The Trouble With Pigs

You hear it over and over that pigs are the most intelligent farm animals. People often say pigs are smarter than dogs. Intelligence comes in a lot of varieties, however, and the pig's greatest talent is for stubbornness. Now, I'm not just slandering the species because of my constant frustration with escaping swine, though they have a Houdini-like proclivity for moving through electric fences. The stubbornness of a pig extends even beyond its own best interests. You can open a gate, sixteen feet wide, and the pig will still try to root up and ram through the fence two feet to the right of the gate. It prefers to move in a straight line, obstacles be damned. But unfortunately, even as a member of the species that claims to be wisest of the wise, I can't claim that we are above such singlemindedness. Names and faces have been changed to protect the innocent: Recently Rebecca and I had the opportunity to observe the annual winter meeting of the West Timbuktu (ahem) Farmers Market (WTFM). Several things are wrong to begin with: the member farmers of the market, who govern it, only meet twice a year; the market schedules its meetings on the same day the weekly market occurs, that is to say after a long, hard day of work; and the market has no formal decision-making process other than a show of hands. The result is an agenda with a dozen major points of discussion on it, none of which can possibly be resolved in a single meeting. The attempt to do so without any organizing principle for the meeting leads to three hours and change of meandering discussion, arguing, bickering, and outright misconstrual.

Members of the market divide themselves into old-school and new-school. The old-school marketers tend to be truck farmers who grow a great variety of vegetables in their back yard and go to the market for enjoyment and supplementary income. The new-school are folks, such as the farmers I work for, who derive their entire livelihood from the land. These folks are interested in running the market profitably but fairly. The WTFM has been around for 25 years and was founded by the old-school. They think of the market as a convenient place to make a few bucks on a Saturday. The new-school sees the market as a community forum, a cooperative business venture, and, to some, a platform for social change. The new-school would like to see the market expand gradually but substantially. The old-school is a priori opposed to change.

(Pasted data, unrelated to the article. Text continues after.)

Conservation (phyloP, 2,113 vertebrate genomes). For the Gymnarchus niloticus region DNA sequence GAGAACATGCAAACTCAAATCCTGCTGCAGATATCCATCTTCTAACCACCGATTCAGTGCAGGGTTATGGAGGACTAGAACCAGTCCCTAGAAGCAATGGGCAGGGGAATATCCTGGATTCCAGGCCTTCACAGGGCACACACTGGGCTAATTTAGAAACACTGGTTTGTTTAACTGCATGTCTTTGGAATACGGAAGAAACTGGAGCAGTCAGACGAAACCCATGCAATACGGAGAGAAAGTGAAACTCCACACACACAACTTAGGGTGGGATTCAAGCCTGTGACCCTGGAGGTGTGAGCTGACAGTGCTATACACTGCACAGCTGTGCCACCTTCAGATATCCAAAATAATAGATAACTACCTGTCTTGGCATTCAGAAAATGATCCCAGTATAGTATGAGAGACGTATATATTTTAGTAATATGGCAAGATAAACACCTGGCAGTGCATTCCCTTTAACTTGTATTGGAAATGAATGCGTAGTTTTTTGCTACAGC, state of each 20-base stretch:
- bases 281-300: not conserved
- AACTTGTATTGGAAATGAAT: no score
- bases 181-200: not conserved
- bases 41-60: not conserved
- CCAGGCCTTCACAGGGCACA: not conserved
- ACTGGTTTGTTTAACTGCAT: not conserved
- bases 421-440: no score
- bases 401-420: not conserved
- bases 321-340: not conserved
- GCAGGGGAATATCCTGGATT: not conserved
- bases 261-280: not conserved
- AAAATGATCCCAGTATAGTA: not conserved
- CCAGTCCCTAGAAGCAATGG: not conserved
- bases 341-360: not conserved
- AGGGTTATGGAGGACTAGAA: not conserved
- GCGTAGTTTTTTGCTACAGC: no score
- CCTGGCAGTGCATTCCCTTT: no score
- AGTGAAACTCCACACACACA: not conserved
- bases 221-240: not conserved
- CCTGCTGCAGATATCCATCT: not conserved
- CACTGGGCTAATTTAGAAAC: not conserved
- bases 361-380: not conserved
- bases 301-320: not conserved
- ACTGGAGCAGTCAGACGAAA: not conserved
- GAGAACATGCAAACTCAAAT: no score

The new farmers know that, to expand, the market needs a dedicated manager to enforce rules, work with the press to promote the WTFM, and take care of general secretarial duties. In the present arrangement these tasks are handled by member farmers who, during market season, hardly have enough time to tie their shoes. The new-school wants to hire a part-time, passionate young person to book advertisements ("Vine-ripe tomatoes available next week!"), hire performing artists ("Steel String Theory appearing next week at the West Timbuktu Farmers Market!"), and manage the market's general business ("Wow, we really have $1000 left over in the budget!?"). The old-school won't see the logic in this and argues that the only people who would apply would be, like themselves, looking to pick up a few extra bucks on the weekend. Obviously they've never heard of Slow Food, WWOOF (Willing Workers on Organic Farms), the organic or local food movements, or militant veganism. I can think of at least six people, just among my own friends, who might cut off a toe to get a job like this one; forget being paid for it; forget that Asheville is full of underpaid, over-motivated neo-Aquarians

The controversy between new- and old-school is mainly over money. The current fee structure requires member farmers to pay $25 per year in dues. Do the math: that's 7¢ per day, two bucks a month. Day members, who have access to five slots on a first-come, first-served basis, pay $5 per day and stop paying after 6 visits, which means they effectively pay the same as permanent member farmers without getting a reserved space. This allows the market to pay for insurance, about three newspaper ads per season, and six mentions on the local NPR station. The new-school would like to raise the permanent member dues to $50 per year and day member fees to $25 per day with no maximum. Day members make an average of $400 per market day; some make over $1000. That alone justifies the increase in day member fees; they simply haven't kept pace with inflation, and I don't think that they have changed since they were set in the mid-80's. The old-school argues that "no one would come" if the market raised day fees. As for permanent member fees, $50 per year amounts to about $4.00 per month, less than a gallon and a half of gas. The old school argues that the increase is too steep and many people stated that it would be a financial burden on them that might prevent them from taking part in the market. I don't know the economics of their lives, but I do see how much produce they sell on a Saturday.

So, the meeting went on for three hours and nothing was decided. We pigs butted heads and compared snout lengths, but got no closer to the other side of the fence. I may be frustrated with the perspective of the old-school, but the new-school shares no less blame for the lack of progress. These folks badly need to learn the meaning of consensus. The embittered stubbornness over $25 per year is the reason so many old farmers were driven out of business: a complete unwillingness to adapt old ways in order to preserve them.